To celebrate the 40th anniversary of his career, he released the Grammy-nominated album "Maestro," where the veteran bluesman was joined by Ziggy Marley, Jack Johnson, Ben Harper, Los Lobos and Angelique Kidjo.
As a longtime admirer of Hawaiian music, while living on Kauai, Taj formed the Hula Blues Band. This venture produced two great albums, "Sacred Island" released in 1996, and "Hanapepe Dream" in 2003, a soulful Caribbean/bluesy/Hawaiian stew accented with steel guitar, slack key guitar, and ukulele on such highlights as the classic "Stagger Lee," and Dylan's "All Along the Watchtower."
"It's a special thing," he says about the Hula Blues Band. "I heard the music as a youngster, but so much of what they played was almost cartoonish. The situation with Hawaiian music was very similar to early attempts by Europeans to do black music - make a caricature and downgrade the creativity. I was lucky enough to hear some real stuff on 'Hawaii Calls.' I remember hearing this music one night on the radio and my brain went, wow, I hope I get to travel one day and see who those people are. The music was so pleasing.
"I remember playing a gig in California and at a party later someone played 'Moonlight Lady,' and it sounded so beautiful. So I asked who it was by, and it turned out it was Gabby Pahinui and Ry Cooder and Bla and all those guys. I picked up a couple of albums, and that's how I got in touch with Gabby Pahinui. To me, Gabby was similar to Charlie Patton or Son House, someone from that deep in the culture. There's nothing that sounds like him."
After moving to Kauai in 1981, Taj began jamming with local musicians like Michael Barrett and Wayne Jacintho. "We'd have potlucks and sit around and they wanted to learn the blues turnarounds and I wanted to learn the hula turnarounds," he recalls. "I played on the Na Pali guys' first album with Fred Lunt, Carlos Andrade and Pat Cockett, and that was the nucleus of the (Hula Blues) band."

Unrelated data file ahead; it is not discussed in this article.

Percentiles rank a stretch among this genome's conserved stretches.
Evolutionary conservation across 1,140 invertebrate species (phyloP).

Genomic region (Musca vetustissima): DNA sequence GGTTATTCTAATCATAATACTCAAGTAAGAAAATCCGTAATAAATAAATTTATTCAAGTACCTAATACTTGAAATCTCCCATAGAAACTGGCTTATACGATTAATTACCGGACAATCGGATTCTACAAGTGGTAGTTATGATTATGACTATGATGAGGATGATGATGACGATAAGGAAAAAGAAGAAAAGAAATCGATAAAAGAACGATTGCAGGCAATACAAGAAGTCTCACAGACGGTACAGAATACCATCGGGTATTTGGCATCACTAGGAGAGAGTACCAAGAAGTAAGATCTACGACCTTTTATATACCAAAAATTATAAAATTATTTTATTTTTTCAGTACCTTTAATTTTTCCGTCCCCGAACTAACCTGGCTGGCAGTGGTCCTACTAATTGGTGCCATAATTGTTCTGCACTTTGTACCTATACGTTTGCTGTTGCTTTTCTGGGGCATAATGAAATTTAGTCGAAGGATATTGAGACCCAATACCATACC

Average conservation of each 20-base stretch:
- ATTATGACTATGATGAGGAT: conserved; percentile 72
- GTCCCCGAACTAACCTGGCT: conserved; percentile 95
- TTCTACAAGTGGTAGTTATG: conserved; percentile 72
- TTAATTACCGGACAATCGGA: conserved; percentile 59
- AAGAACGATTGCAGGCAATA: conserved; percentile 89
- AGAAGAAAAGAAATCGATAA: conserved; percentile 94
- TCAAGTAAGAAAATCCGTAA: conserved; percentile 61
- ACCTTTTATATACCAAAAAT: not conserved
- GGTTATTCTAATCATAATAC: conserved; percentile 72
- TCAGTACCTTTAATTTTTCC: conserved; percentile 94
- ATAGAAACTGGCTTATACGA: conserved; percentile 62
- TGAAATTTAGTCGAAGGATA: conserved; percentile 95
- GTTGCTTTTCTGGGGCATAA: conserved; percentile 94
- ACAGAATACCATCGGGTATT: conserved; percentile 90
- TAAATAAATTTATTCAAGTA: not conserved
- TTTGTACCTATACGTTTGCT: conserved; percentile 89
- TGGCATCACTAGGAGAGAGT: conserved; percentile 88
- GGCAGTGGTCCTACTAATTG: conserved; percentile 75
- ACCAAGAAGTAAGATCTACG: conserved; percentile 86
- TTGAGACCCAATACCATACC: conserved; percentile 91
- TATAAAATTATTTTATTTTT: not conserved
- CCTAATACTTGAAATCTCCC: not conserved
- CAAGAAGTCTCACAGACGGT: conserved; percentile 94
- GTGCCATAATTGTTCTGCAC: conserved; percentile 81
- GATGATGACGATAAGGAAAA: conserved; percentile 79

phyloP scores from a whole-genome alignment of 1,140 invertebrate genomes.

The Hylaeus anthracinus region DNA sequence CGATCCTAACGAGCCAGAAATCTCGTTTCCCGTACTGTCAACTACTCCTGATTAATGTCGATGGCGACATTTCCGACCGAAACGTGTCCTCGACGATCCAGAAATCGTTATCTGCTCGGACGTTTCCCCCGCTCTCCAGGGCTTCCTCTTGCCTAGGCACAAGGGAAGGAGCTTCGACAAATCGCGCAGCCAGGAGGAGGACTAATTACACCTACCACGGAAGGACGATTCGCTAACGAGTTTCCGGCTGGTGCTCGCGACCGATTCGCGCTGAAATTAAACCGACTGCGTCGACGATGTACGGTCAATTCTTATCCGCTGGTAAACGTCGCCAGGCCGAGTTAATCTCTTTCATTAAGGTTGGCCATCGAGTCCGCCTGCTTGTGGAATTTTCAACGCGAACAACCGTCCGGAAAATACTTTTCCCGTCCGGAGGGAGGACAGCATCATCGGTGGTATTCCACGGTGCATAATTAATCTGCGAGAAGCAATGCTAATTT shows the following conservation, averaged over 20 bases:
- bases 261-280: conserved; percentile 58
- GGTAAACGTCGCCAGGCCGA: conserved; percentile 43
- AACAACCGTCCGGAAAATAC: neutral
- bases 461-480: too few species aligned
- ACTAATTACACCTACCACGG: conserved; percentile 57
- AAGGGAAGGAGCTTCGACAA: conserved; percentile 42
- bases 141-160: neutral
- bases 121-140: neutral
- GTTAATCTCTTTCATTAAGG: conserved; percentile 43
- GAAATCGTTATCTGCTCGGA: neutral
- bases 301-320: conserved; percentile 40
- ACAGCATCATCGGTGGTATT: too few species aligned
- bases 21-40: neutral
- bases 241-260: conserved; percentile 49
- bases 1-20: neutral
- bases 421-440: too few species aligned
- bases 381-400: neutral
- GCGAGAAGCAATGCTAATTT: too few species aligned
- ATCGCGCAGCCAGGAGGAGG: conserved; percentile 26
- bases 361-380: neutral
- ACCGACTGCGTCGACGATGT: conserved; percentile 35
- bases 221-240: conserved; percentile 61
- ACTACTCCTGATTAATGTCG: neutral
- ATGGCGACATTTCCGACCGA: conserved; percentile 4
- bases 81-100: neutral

Looking forward to playing Maui again, Taj has added a new instrument to his eclectic repertoire.
"I'm playing ukulele these days," he explains. "I finally got there. I had to find my way into it and Pat Cockett helped me. I love the sound of the harmony strings. I've got the four-string, the six-string and the eight-string ones. I'm serious. They're out all the time so I can get my hands on them."
Willie K has a lot to celebrate on Sunday.
He's opening his own retail store - Uncle Willie's Kloset - and his recording studio (Maui Tribe Records), and hosting a CD- release party for his new "Warehouse Blues" album.
Plus it's his birthday, and over in the Spanish city of Marbella, the "Get a Job" comedy he stars in, has its European premiere.
So the Willie K empire is definitely expanding.
"Expanding and branding, that's the name of the game," he says, laughing.
"It's basically an extended closet," he reports about the store, "all Willie K logo stuff. It's a personal outlet for Willie K products from music to instruments to second- hand clothes. And the plan is to take in orders from big Hawaiian people."
Having dazzled us for years with his extraordinary talent and versatility, Willie finally felt it was time to tap his love for blues with an album of all-original material that pays tribute to some of the musicians he admires, from John Lee Hooker, B.B. King and Muddy Waters to Albert Collins, Stevie Ray Vaughan and Carlos Santana.
"It was with the intention of paying homage to all those I've enjoyed listening to," he says. "Some songs were written 20 years ago, some 30 years ago and some were written the day of the recording."
With solid backing from the core band of bassist Jerry Byers, drummer Kris Thomas, keyboardist Gilbert Emata and percussionists Mio Flores and Tam Sugayan, Willie unleashes his formidable guitar on some incendiary tunes.
And over the course of 17 compositions, he manages to explore many shades of blues from the Z.Z. Top grind of "Howling at the Moon" to the searing Peter Green/Mac influenced "Heart Aching Blues" ("that was because of Mick," he notes).
"It's not a traditional blues album, because it's got flavors of every other genre I've enjoyed," he says. "I'm glad I did it because I will have some more Hawaiian CDs out, but I'm just rocking out till I check out."
The multi-Na Hoku Hanohano Award winner has recently expanded his artistic endeavors to include movie acting, in the locally-produced "Get a Job," and the big budget romantic comedy "You May Not Kiss the Bride."
Having already won awards at a few U.S. film festivals, a Spanish subtitled version of "Get a Job" screens at the Marbella Internacional Film Festival on Sunday. And there's talk of a Polish version.
"It was just another gig, but I had so much fun," he says. "Every scene, I had a huge attack of gout and I was in so much pain, but you couldn't tell watching the movie. I loved doing it. It's great and we watch it at least twice a day with my 3-year-old. It's his favorite movie."
* The Willie K combo store opening/CD release party and birthday bash is set from noon to 4 p.m. Sunday at 270 Waiehu Beach Road at the Waiehu Beach Center. There will be a keiki zone and free food (Willie's famous kalbi ribs). Entertainment will begin at 12:30 p.m. with Indio and Avi, Jesse Tanoe and Friends, Napua Makua and Willie K and the Warehouse Blues Band. Kathy Collins of Mana'o Radio will emcee.